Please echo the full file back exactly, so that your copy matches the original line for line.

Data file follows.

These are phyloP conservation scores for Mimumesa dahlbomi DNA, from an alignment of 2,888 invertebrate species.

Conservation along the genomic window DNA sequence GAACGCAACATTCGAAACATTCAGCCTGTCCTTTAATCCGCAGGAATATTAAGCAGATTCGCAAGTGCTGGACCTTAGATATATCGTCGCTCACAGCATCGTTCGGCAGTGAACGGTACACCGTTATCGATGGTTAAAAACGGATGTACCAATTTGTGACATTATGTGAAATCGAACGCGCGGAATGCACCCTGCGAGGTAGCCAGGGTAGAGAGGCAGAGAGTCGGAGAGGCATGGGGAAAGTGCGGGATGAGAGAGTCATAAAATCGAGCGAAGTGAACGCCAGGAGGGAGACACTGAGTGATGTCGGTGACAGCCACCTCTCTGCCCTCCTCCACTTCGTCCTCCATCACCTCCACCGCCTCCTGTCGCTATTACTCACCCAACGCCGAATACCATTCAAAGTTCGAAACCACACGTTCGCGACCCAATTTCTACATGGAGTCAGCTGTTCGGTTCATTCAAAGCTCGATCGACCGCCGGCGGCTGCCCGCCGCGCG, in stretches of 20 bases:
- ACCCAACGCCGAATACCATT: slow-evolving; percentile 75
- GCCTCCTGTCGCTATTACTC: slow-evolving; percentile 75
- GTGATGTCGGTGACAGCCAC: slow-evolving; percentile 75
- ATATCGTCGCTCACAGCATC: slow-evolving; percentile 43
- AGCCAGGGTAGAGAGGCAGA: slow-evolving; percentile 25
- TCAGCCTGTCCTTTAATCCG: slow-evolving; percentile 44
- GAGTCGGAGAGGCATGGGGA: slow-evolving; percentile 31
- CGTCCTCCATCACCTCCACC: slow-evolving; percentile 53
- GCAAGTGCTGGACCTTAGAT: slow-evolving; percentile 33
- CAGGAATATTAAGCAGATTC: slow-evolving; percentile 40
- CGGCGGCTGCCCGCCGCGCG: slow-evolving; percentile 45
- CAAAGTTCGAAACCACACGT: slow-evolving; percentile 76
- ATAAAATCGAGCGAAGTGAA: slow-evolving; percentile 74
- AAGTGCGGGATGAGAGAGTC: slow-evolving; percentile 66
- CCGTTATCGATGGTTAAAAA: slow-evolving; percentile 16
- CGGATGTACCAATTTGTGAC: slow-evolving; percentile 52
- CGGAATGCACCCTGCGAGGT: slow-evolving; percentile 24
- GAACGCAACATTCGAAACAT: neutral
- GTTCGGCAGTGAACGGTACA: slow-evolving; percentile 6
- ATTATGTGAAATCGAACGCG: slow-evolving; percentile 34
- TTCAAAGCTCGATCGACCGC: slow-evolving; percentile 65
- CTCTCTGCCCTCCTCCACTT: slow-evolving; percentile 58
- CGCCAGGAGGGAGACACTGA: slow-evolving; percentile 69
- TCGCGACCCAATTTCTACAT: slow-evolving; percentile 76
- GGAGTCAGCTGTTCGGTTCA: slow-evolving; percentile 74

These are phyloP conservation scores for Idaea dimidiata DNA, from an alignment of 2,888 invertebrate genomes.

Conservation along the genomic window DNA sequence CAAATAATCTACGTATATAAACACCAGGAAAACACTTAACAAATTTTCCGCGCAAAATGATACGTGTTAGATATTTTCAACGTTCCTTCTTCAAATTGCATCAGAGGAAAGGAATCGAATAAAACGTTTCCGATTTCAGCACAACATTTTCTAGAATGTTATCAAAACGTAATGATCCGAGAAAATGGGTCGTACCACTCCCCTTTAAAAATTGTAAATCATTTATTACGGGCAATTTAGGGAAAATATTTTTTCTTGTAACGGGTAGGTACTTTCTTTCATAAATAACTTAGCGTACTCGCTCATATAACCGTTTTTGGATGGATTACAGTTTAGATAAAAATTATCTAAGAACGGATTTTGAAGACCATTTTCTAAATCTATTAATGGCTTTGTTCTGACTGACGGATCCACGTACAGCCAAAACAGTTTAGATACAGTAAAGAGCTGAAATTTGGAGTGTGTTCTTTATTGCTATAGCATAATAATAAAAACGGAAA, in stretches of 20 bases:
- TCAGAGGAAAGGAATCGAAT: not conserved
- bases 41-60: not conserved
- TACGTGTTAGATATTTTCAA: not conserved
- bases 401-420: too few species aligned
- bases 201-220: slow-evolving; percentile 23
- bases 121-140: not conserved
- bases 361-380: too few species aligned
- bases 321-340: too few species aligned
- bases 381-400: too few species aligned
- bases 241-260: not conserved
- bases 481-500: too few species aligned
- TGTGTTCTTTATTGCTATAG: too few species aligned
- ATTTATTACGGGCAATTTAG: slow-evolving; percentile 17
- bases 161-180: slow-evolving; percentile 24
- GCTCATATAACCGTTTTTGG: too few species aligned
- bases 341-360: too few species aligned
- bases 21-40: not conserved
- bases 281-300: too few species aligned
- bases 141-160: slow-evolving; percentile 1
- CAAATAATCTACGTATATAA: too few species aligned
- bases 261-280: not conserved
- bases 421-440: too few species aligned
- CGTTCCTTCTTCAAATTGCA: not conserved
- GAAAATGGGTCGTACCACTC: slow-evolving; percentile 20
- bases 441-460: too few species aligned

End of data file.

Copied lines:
These are phyloP conservation scores for Mimumesa dahlbomi DNA, from an alignment of 2,888 invertebrate species.

Conservation along the genomic window DNA sequence GAACGCAACATTCGAAACATTCAGCCTGTCCTTTAATCCGCAGGAATATTAAGCAGATTCGCAAGTGCTGGACCTTAGATATATCGTCGCTCACAGCATCGTTCGGCAGTGAACGGTACACCGTTATCGATGGTTAAAAACGGATGTACCAATTTGTGACATTATGTGAAATCGAACGCGCGGAATGCACCCTGCGAGGTAGCCAGGGTAGAGAGGCAGAGAGTCGGAGAGGCATGGGGAAAGTGCGGGATGAGAGAGTCATAAAATCGAGCGAAGTGAACGCCAGGAGGGAGACACTGAGTGATGTCGGTGACAGCCACCTCTCTGCCCTCCTCCACTTCGTCCTCCATCACCTCCACCGCCTCCTGTCGCTATTACTCACCCAACGCCGAATACCATTCAAAGTTCGAAACCACACGTTCGCGACCCAATTTCTACATGGAGTCAGCTGTTCGGTTCATTCAAAGCTCGATCGACCGCCGGCGGCTGCCCGCCGCGCG, in stretches of 20 bases:
- ACCCAACGCCGAATACCATT: slow-evolving; percentile 75
- GCCTCCTGTCGCTATTACTC: slow-evolving; percentile 75
- GTGATGTCGGTGACAGCCAC: slow-evolving; percentile 75
- ATATCGTCGCTCACAGCATC: slow-evolving; percentile 43
- AGCCAGGGTAGAGAGGCAGA: slow-evolving; percentile 25
- TCAGCCTGTCCTTTAATCCG: slow-evolving; percentile 44
- GAGTCGGAGAGGCATGGGGA: slow-evolving; percentile 31
- CGTCCTCCATCACCTCCACC: slow-evolving; percentile 53
- GCAAGTGCTGGACCTTAGAT: slow-evolving; percentile 33
- CAGGAATATTAAGCAGATTC: slow-evolving; percentile 40
- CGGCGGCTGCCCGCCGCGCG: slow-evolving; percentile 45
- CAAAGTTCGAAACCACACGT: slow-evolving; percentile 76
- ATAAAATCGAGCGAAGTGAA: slow-evolving; percentile 74
- AAGTGCGGGATGAGAGAGTC: slow-evolving; percentile 66
- CCGTTATCGATGGTTAAAAA: slow-evolving; percentile 16
- CGGATGTACCAATTTGTGAC: slow-evolving; percentile 52
- CGGAATGCACCCTGCGAGGT: slow-evolving; percentile 24
- GAACGCAACATTCGAAACAT: neutral
- GTTCGGCAGTGAACGGTACA: slow-evolving; percentile 6
- ATTATGTGAAATCGAACGCG: slow-evolving; percentile 34
- TTCAAAGCTCGATCGACCGC: slow-evolving; percentile 65
- CTCTCTGCCCTCCTCCACTT: slow-evolving; percentile 58
- CGCCAGGAGGGAGACACTGA: slow-evolving; percentile 69
- TCGCGACCCAATTTCTACAT: slow-evolving; percentile 76
- GGAGTCAGCTGTTCGGTTCA: slow-evolving; percentile 74

These are phyloP conservation scores for Idaea dimidiata DNA, from an alignment of 2,888 invertebrate genomes.

Conservation along the genomic window DNA sequence CAAATAATCTACGTATATAAACACCAGGAAAACACTTAACAAATTTTCCGCGCAAAATGATACGTGTTAGATATTTTCAACGTTCCTTCTTCAAATTGCATCAGAGGAAAGGAATCGAATAAAACGTTTCCGATTTCAGCACAACATTTTCTAGAATGTTATCAAAACGTAATGATCCGAGAAAATGGGTCGTACCACTCCCCTTTAAAAATTGTAAATCATTTATTACGGGCAATTTAGGGAAAATATTTTTTCTTGTAACGGGTAGGTACTTTCTTTCATAAATAACTTAGCGTACTCGCTCATATAACCGTTTTTGGATGGATTACAGTTTAGATAAAAATTATCTAAGAACGGATTTTGAAGACCATTTTCTAAATCTATTAATGGCTTTGTTCTGACTGACGGATCCACGTACAGCCAAAACAGTTTAGATACAGTAAAGAGCTGAAATTTGGAGTGTGTTCTTTATTGCTATAGCATAATAATAAAAACGGAAA, in stretches of 20 bases:
- TCAGAGGAAAGGAATCGAAT: not conserved
- bases 41-60: not conserved
- TACGTGTTAGATATTTTCAA: not conserved
- bases 401-420: too few species aligned
- bases 201-220: slow-evolving; percentile 23
- bases 121-140: not conserved
- bases 361-380: too few species aligned
- bases 321-340: too few species aligned
- bases 381-400: too few species aligned
- bases 241-260: not conserved
- bases 481-500: too few species aligned
- TGTGTTCTTTATTGCTATAG: too few species aligned
- ATTTATTACGGGCAATTTAG: slow-evolving; percentile 17
- bases 161-180: slow-evolving; percentile 24
- GCTCATATAACCGTTTTTGG: too few species aligned
- bases 341-360: too few species aligned
- bases 21-40: not conserved
- bases 281-300: too few species aligned
- bases 141-160: slow-evolving; percentile 1
- CAAATAATCTACGTATATAA: too few species aligned
- bases 261-280: not conserved
- bases 421-440: too few species aligned
- CGTTCCTTCTTCAAATTGCA: not conserved
- GAAAATGGGTCGTACCACTC: slow-evolving; percentile 20
- bases 441-460: too few species aligned